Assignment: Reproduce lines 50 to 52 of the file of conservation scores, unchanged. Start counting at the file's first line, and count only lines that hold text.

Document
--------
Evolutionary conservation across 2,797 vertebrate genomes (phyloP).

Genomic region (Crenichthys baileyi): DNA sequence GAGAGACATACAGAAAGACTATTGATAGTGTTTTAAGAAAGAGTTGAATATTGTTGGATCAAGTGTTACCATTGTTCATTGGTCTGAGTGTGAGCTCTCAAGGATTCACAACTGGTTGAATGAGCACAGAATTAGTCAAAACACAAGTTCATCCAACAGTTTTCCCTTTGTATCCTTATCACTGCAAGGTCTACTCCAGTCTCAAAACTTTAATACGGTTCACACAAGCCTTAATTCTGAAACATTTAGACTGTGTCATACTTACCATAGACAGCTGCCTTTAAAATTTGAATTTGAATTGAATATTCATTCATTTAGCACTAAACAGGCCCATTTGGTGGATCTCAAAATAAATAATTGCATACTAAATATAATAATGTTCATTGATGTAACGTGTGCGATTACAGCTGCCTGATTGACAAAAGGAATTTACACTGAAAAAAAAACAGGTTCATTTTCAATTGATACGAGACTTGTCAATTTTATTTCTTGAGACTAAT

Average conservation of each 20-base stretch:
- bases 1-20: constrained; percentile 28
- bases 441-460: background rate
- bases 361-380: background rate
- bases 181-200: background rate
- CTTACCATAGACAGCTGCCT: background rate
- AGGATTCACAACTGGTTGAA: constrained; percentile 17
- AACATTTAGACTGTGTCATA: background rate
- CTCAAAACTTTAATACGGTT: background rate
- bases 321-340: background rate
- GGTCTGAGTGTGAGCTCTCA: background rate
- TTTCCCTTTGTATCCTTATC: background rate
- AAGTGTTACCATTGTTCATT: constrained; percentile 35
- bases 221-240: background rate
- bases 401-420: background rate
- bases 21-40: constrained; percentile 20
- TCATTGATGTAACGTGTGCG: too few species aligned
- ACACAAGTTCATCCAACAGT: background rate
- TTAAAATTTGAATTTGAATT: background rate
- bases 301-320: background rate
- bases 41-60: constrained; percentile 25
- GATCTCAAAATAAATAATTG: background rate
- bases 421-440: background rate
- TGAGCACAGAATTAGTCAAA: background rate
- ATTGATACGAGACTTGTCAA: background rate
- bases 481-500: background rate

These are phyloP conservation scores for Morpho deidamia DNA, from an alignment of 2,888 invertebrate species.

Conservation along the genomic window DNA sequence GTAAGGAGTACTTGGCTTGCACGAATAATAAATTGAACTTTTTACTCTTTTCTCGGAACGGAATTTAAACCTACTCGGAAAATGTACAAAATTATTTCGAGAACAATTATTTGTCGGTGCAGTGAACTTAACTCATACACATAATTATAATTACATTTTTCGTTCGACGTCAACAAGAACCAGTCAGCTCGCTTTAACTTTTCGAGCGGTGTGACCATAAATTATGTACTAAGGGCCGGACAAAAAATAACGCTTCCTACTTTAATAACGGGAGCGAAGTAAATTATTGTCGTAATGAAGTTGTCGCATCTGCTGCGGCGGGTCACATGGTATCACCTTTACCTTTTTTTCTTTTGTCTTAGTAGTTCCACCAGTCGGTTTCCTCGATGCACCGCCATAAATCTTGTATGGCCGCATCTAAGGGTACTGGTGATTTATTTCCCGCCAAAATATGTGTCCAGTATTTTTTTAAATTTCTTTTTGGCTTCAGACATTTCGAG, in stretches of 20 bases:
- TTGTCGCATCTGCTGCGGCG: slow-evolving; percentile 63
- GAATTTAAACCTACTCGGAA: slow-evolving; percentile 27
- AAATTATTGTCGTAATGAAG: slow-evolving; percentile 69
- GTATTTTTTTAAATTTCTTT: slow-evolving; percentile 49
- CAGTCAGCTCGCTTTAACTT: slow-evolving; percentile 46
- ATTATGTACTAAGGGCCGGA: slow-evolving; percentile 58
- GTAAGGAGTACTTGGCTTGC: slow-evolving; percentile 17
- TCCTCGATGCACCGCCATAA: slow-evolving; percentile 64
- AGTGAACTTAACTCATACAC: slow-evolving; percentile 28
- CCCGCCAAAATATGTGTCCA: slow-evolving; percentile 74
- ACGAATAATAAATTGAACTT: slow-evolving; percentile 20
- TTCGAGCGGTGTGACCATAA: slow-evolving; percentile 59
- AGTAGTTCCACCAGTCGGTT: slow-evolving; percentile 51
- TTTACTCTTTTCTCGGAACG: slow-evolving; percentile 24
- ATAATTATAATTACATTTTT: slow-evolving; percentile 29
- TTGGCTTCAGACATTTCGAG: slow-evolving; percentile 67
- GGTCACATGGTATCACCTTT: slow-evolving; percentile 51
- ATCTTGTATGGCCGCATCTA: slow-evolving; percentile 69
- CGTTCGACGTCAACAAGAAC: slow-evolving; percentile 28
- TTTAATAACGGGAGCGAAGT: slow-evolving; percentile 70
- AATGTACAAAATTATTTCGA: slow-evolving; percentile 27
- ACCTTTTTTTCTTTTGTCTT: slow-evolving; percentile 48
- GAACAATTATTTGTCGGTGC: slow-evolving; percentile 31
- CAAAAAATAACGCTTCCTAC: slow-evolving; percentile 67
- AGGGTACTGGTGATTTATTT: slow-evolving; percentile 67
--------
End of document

- TTTAATAACGGGAGCGAAGT: slow-evolving; percentile 70
- AATGTACAAAATTATTTCGA: slow-evolving; percentile 27
- ACCTTTTTTTCTTTTGTCTT: slow-evolving; percentile 48